The Seventh Circuit determined that “activities that are inexorably connected with the execution of parole revocation procedures and are analogous to judicial action invoke absolute immunity.” Id. at 1444 (citation and internal quotation marks omitted) (emphasis added). The Court clarified that it is “not only the actual decision to revoke parole” that is protected by judicial immunity, “but also activities that are part and parcel of the decision process.” Id. (citation omitted) (emphasis added). The Seventh Circuit explicated that “judicial acts that are part of the judicial function are [not] excluded from absolute immunity because they could be characterized as nondiscretionary or even ministerial.” Id. (emphasis added). Instead, the Seventh Circuit reiterated its analysis from Thompson, 882 F.2d at 1184, 3 “that conduct deserving of protection includes not only actual decisions, but also those mundane, even mechanical, tasks undertaken by judges that are related to the judicial process: The fact that the activity is routine or requires no adjudicatory skill renders that activity no less a judicial function.” Id. at 1444–45 (citation, alteration, and internal quotation marks omitted) (emphases added). We adhere to our holding in Castillo and continue to be persuaded by the Seventh Circuit's reasoning in Wilson and Thompson.

We are not persuaded that the Supreme Court's holding in Antoine v. Byers & Anderson, Inc., 508 U.S. 429, 113 S.Ct. 2167, 124 L.Ed.2d 391 (1993), dictates a different outcome. In Antoine, a court reporter was tasked with providing a “verbatim transcript” of a two-day criminal jury trial. See id. at 430–31, 113 S.Ct. 2167. As a result of her extensive delay in providing the transcript, Antoine's appeal was not heard until four years after his conviction. See id. at 431, 113 S.Ct. 2167. Antoine's subsequent legal action against the court reporter and her firm was rejected by the district court and this court on the basis of absolute immunity. See id. at 431–32, 113 S.Ct. 2167. The Supreme Court reversed, see id. at 438, 113 S.Ct. 2167, explaining that a court reporter's singular duty of creating a verbatim transcript of proceedings is not “functionally comparable” to a judge's duty. Id. at 436, 113 S.Ct. 2167. Rather, the duty of a court reporter is purely ministerial and non-discretionary, not requiring “the kind of judgment that is protected by the doctrine of judicial immunity.” Id. at 436–37, 113 S.Ct. 2167. 4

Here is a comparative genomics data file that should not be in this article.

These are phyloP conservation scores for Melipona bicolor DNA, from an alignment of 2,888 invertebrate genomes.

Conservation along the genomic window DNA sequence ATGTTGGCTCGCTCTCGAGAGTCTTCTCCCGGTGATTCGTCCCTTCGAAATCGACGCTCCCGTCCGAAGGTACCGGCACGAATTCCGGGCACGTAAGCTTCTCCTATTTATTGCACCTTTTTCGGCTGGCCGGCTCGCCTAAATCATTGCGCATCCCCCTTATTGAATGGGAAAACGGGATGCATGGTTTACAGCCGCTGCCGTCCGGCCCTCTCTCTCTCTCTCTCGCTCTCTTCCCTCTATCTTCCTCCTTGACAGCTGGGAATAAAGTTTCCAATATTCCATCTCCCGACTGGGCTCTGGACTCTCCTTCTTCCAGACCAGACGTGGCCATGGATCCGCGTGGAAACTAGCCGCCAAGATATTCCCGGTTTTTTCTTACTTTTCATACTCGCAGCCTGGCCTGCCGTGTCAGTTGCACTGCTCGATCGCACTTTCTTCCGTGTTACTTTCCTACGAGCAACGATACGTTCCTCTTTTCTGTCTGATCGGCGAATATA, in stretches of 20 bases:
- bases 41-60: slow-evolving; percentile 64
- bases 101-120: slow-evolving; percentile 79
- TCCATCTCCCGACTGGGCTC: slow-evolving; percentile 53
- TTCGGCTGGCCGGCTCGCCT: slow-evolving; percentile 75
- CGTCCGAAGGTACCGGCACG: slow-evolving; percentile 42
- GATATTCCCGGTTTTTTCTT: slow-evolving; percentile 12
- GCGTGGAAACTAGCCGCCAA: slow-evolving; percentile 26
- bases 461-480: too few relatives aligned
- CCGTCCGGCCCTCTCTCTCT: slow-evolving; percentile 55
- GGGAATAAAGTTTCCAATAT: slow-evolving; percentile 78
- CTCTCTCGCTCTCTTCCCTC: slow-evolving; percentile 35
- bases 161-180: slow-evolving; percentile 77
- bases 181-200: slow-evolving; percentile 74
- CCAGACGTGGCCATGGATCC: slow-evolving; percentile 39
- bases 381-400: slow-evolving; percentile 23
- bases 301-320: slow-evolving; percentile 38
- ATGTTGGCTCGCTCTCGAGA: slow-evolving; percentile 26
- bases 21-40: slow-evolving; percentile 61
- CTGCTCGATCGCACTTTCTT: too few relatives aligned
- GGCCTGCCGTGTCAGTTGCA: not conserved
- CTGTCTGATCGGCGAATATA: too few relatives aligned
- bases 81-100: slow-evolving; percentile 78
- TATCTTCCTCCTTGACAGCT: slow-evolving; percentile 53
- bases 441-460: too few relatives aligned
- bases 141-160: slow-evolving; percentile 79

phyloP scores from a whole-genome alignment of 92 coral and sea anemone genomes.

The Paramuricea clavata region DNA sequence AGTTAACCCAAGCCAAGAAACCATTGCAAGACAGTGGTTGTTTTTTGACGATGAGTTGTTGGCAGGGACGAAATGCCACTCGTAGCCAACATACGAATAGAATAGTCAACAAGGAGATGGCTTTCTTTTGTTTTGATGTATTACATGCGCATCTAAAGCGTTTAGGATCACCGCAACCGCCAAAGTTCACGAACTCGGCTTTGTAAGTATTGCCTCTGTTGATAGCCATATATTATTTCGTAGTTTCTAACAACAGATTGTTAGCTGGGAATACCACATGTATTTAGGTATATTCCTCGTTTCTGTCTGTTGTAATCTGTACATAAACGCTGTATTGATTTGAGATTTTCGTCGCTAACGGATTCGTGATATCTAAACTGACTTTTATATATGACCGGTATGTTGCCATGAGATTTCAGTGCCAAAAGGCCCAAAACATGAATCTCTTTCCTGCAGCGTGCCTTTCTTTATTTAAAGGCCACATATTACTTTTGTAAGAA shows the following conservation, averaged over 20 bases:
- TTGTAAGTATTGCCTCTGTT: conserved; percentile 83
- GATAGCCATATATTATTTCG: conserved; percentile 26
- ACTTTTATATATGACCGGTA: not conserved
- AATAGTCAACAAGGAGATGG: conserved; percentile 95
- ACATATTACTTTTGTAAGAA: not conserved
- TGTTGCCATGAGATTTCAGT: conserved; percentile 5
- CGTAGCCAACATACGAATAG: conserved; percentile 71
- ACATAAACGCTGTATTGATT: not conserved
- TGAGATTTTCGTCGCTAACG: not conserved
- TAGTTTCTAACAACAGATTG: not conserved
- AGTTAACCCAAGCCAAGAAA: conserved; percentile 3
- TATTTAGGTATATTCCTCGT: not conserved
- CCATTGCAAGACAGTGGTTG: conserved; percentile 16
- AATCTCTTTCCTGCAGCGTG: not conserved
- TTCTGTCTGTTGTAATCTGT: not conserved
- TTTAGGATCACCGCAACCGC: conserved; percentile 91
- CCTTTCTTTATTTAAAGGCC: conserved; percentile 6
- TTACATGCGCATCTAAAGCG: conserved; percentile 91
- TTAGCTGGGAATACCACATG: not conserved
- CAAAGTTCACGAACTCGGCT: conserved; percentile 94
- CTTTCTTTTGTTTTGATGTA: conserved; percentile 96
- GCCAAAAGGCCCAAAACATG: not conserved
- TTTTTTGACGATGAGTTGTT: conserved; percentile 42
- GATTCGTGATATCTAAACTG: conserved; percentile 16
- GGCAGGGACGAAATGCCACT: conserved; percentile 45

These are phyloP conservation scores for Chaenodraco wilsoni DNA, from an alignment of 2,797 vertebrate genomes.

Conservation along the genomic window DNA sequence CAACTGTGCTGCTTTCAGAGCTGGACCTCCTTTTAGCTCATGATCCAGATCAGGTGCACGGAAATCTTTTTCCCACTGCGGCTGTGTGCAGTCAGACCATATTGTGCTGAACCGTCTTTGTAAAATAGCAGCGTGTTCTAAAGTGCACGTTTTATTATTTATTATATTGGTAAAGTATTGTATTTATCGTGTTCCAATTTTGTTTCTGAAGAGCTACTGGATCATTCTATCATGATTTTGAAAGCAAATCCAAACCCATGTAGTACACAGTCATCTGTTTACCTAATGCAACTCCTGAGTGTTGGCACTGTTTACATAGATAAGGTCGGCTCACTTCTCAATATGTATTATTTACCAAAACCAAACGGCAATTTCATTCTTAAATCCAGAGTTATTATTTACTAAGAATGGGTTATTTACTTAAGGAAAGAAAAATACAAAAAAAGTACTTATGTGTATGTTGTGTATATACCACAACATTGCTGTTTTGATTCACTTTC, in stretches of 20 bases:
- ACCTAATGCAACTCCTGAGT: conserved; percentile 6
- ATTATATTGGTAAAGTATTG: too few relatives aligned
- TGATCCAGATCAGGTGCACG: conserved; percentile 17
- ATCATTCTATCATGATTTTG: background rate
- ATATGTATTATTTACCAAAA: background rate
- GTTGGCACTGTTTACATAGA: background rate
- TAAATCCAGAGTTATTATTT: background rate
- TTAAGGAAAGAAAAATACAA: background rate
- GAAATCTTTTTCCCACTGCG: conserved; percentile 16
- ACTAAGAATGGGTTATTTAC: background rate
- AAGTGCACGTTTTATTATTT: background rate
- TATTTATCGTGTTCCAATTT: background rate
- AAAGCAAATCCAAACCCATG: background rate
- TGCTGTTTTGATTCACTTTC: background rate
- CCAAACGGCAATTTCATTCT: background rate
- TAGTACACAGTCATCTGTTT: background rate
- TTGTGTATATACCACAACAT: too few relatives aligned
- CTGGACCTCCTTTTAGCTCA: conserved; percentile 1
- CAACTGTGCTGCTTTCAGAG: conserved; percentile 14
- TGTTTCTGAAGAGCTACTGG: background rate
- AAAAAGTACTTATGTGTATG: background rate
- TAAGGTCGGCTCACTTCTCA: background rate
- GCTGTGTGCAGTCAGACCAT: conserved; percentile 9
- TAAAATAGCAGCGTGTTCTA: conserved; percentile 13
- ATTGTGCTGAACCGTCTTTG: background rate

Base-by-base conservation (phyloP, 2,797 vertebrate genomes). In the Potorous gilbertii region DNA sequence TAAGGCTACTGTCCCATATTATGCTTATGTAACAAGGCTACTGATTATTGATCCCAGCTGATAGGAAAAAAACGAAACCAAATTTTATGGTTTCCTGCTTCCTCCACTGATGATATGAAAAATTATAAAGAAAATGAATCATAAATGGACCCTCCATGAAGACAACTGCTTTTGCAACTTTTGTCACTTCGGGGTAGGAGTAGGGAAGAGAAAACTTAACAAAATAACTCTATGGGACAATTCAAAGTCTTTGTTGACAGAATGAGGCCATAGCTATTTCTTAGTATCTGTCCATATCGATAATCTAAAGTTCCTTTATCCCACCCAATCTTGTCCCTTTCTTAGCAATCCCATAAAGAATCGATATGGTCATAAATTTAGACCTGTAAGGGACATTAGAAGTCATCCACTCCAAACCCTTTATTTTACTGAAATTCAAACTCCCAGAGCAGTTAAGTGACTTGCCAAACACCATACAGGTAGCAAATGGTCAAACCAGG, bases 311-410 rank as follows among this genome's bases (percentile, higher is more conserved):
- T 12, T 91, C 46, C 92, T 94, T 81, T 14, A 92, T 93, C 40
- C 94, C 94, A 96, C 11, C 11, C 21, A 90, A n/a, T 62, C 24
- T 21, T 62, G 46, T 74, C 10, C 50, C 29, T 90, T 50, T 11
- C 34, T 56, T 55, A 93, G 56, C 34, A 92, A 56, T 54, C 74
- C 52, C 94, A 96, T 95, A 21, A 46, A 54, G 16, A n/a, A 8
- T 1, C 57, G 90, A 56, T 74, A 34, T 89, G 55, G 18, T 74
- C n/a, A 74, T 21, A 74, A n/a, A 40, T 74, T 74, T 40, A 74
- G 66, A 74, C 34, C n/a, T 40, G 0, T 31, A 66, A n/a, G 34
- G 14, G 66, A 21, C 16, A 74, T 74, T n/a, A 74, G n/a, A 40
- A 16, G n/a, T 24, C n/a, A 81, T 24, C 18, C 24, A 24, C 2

This distinction between a court reporter, whose main duty is the creation of a verbatim transcript, and parole board officials, who have consistently been recognized by courts as “perform[ing] functionally comparable tasks to judges” is important. Sellars, 641 F.2d at 1303; see also Wilson, 86 F.3d at 1444 (rejecting Wilson's reliance on Antoine). Indeed, members of the Review Board perform a plethora of discretionary tasks comparable to that of a judge, including: (1) “consider[ing] the department's recommendations”; (2) “contract[ing] for additional, independent examination” of the offender; (3) “conduct[ing] a hearing to determine whether it is more likely than not that the offender will engage in sex offenses if released”; (4) “impos[ing] conditions in addition to those recommended by the department”; and (5) establishing “a new minimum term” if the offender is not released. Wash. Rev. Code § 9.95.420(1)–(4).